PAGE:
AWS Security Blog
Move Over JSON – Policy Summaries Make Understanding IAM Policies Easier
Today, we added policy summaries to the IAM console, making it easier for you to understand the permissions in your AWS Identity and Access Management (IAM) policies. Instead of reading JSON policy documents, you can scan a table that summarizes services, actions, resources, and conditions for each policy. You can find this summary on the policy detail page or the Permissions tab on an individual IAM user’s page.
In this blog post, I introduce policy summaries and review the details of a policy summary.
How to read a policy summary
The following screenshot shows an example policy summary. The table provides you with an at-a-glance view of each service’s granted access level, resources, and conditions.
The columns in a policy summary are defined this way:
- Service – The Amazon services defined in the policy. Click each service name to see the specific actions granted for the service.
- Access level – Actions defined for each service in the policy (I provide more details below).
- Resource –The resources defined for each service in the policy. This column displays one of the following values:
- All resources – Access is granted or denied to all resources in the service.
- Multiple – Some but not all of the resources are granted or denied in the service.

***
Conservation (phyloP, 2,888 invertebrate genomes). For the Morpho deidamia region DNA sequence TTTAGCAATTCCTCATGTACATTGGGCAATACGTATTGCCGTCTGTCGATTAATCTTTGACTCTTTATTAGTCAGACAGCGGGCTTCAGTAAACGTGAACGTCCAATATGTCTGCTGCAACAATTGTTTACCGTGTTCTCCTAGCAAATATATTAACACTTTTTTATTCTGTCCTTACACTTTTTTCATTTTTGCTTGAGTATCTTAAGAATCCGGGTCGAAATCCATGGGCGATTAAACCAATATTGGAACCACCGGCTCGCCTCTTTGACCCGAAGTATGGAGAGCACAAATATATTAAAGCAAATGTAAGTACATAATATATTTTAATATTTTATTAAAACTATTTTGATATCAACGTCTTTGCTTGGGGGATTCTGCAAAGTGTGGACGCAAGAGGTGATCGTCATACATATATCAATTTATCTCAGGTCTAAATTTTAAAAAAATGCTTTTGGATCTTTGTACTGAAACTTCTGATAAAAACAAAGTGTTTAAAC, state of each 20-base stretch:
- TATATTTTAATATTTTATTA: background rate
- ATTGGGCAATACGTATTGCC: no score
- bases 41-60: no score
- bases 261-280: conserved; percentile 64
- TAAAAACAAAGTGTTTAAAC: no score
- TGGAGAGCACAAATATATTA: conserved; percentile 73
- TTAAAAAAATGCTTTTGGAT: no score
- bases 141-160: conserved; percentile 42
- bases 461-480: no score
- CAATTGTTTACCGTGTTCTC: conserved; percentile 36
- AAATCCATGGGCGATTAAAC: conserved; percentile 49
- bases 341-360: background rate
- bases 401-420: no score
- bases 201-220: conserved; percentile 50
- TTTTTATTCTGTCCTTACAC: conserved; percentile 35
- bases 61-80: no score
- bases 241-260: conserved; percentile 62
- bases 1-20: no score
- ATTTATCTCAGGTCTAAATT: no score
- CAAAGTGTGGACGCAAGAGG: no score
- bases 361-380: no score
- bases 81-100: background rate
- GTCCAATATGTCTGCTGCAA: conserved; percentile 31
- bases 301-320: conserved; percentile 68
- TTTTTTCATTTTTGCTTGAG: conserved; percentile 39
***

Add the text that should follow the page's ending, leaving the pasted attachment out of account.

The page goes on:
- Amazon Resource Name (ARN) – The policy defines one resource in the service. You will see the actual ARN displayed for one resource.
- Request condition – The conditions defined for each service. Conditions can be global conditions or conditions specific to the service. This column displays one of the following values:
- None – No conditions are defined for the service.
- Multiple – Multiple conditions are defined for the service.
- Condition – One condition is defined for the service and applies to all actions defined in the policy for the service. You will see the condition defined in the policy in the table. For example, the preceding screenshot shows a condition for Amazon Elastic Beanstalk.
If you prefer reading and managing policies in JSON, choose View and edit JSON above the policy summary to see the policy in JSON.
Before I go over an example of a policy summary, I will explain access levels in more detail, a new concept we introduced with policy summaries.
Access levels in policy summaries
To help you understand the permissions defined in a policy, each AWS service’s actions are categorized in four access levels: List, Read, Write, and Permissions management. For example, the following table defines the access levels and provides examples using Amazon S3 actions. Full and Limited further qualify the access levels for each service. Full refers to all the actions within an access level, and Limited refers to at least one but not all actions in an access level. Note: You can see the complete list of actions and access levels for all services in the AWS IAM Policy Actions Grouped by Access Level documentation.
|List||Actions that allow you to see a list of resources||s3:ListBucket, s3:ListAllMyBuckets|
|Read||Actions that allow you to read the content in resources||s3:GetObject, s3:GetBucketTagging|
|Write||Actions that allow you to create, delete, or modify resources||s3:PutObject, s3:DeleteBucket|
|Permissions management||Actions that allow you to grant or modify permissions to resources||s3:PutBucketPolicy|